So, we are returning to the main question: “Mobile automation: to use or not to use?”. If you are a tester, then I will answer: “Yes, of course!” – it will make your work and life easier :) also it gives you a greater flexibility. Anyway, a customer makes the final decision, because the customer allocates money to all types of work.
If you are a customer, here is a little questionnaire to help you understand if you need to spend your money on mobile automation testing:
- Should your application work with a big pool of devices and operating systems?
- Do you need to have a consistent, steady and thorough process of testing?
- How often do you change the design of your app?
If you answered “Yes” to the first two questions, it means you should have mobile automation testing. But it depends on the 3rd answer, if you change the design of your app too often, it will take much time to maintain tests according to the design, as a result you will spend a lot of money.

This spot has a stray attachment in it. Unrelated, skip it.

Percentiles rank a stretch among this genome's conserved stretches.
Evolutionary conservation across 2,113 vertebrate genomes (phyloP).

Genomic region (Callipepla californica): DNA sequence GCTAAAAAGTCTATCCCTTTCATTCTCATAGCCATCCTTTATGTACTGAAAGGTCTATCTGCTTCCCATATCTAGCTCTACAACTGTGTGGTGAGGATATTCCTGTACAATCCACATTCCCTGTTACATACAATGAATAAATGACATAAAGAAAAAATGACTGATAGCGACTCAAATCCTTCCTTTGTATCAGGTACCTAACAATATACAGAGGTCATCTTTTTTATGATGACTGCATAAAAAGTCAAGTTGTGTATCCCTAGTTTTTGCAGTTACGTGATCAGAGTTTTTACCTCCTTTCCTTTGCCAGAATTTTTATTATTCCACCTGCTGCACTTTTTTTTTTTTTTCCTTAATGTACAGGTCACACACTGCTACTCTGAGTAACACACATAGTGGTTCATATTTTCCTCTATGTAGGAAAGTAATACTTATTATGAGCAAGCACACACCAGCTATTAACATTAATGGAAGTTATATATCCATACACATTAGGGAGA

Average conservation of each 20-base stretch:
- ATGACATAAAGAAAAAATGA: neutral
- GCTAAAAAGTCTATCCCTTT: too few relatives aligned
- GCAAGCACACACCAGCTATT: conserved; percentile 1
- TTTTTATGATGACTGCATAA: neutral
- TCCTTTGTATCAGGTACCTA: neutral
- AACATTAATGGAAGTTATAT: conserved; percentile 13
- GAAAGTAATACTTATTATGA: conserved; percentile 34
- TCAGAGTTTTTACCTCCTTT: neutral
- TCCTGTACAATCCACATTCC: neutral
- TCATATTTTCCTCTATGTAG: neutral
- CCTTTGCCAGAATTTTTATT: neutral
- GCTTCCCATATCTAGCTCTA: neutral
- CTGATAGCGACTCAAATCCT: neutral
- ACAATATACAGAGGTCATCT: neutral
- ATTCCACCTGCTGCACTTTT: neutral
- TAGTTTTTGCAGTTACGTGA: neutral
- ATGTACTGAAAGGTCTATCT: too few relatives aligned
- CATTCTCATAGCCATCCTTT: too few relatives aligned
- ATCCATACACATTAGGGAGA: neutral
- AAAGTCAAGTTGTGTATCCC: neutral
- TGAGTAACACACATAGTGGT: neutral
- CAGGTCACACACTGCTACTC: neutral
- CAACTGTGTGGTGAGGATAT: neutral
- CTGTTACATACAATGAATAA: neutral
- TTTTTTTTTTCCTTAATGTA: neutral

Manual testers were required in the market several years ago, because testing is a relatively new field in IT and there were few automation tools then, also at that time they thought a tester didn’t have to know programming languages. There were enough manual testers, because of the popularity of web and desktop apps. But everything changes over time, more and more apps and sites move to mobile phones, it requires a lot of devices to be tested and new versions of the apps are released more often. It’s better, easier and cheaper to automate regression testing and cover a large pool of devices. We can’t look into the future and say how product development will change and in which direction the focus of the market will be shifted. But for now we can say that neural networks, artificial intelligence and augmented reality will be a vector for the next few years. The focus will shift to voice assistants, smart cars and homes. I’m absolutely sure, that the value of testers with mobile automation skills and experience will increase every day. So start your own way in mobile automation testing right now!